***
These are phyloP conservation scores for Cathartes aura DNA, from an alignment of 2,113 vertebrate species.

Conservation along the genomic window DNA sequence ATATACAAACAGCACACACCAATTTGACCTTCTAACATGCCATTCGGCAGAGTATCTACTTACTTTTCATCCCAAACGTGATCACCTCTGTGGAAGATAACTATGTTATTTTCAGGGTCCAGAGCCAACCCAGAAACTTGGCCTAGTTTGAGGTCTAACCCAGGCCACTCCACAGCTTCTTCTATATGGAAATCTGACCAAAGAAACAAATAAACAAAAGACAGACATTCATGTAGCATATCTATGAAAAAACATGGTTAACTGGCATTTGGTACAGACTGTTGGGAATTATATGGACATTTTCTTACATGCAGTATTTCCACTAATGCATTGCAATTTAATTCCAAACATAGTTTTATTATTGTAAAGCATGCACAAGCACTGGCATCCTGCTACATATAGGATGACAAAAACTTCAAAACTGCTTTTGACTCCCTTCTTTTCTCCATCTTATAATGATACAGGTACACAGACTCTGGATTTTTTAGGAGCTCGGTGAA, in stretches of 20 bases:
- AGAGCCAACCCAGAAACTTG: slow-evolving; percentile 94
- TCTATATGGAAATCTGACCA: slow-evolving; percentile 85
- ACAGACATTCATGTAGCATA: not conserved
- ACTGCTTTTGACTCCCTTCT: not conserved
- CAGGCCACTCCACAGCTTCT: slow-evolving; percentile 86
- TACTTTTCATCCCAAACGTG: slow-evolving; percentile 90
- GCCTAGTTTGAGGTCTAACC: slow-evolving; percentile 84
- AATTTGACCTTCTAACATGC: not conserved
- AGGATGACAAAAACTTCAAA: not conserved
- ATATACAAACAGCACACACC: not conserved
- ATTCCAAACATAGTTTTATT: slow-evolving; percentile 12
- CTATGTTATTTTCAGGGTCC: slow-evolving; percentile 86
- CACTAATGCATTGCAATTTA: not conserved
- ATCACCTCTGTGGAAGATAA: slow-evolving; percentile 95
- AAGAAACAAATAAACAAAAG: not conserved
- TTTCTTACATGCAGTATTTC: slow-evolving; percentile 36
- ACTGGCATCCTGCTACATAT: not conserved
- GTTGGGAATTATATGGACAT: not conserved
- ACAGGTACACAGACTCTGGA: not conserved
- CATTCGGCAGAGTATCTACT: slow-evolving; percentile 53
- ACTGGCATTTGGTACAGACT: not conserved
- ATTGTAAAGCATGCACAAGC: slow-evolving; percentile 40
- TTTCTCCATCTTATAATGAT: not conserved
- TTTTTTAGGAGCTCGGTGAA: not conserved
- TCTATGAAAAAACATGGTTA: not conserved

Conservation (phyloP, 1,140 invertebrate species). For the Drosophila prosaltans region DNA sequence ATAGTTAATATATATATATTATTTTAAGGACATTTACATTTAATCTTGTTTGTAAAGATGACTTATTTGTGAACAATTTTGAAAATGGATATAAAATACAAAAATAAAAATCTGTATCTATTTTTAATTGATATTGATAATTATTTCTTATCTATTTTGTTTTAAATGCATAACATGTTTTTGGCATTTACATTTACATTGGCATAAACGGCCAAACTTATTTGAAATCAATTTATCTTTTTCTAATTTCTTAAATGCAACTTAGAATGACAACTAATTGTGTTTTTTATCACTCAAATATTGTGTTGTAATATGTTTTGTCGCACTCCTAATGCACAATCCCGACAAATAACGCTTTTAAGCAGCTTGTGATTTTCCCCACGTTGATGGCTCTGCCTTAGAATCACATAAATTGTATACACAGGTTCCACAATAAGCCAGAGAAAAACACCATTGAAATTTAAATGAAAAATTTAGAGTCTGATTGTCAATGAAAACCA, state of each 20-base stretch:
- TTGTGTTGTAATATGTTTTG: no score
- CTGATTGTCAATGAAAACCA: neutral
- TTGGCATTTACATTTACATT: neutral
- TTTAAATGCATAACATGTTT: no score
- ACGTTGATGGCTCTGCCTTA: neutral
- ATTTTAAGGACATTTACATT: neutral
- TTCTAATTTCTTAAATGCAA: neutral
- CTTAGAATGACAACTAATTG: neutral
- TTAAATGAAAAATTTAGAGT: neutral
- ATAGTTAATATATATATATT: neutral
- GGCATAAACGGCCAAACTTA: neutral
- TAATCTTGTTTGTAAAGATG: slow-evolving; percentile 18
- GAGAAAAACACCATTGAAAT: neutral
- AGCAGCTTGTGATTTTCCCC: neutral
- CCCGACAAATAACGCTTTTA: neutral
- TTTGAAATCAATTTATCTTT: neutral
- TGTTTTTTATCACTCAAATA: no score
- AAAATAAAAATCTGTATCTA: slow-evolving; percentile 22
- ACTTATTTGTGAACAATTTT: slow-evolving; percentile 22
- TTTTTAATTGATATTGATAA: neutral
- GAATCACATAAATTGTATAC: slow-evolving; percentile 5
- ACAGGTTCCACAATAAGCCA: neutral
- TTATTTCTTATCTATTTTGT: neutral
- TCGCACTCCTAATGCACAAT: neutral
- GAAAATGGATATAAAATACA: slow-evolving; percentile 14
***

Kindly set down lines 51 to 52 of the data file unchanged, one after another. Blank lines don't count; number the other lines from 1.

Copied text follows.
- TTATTTCTTATCTATTTTGT: neutral
- TCGCACTCCTAATGCACAAT: neutral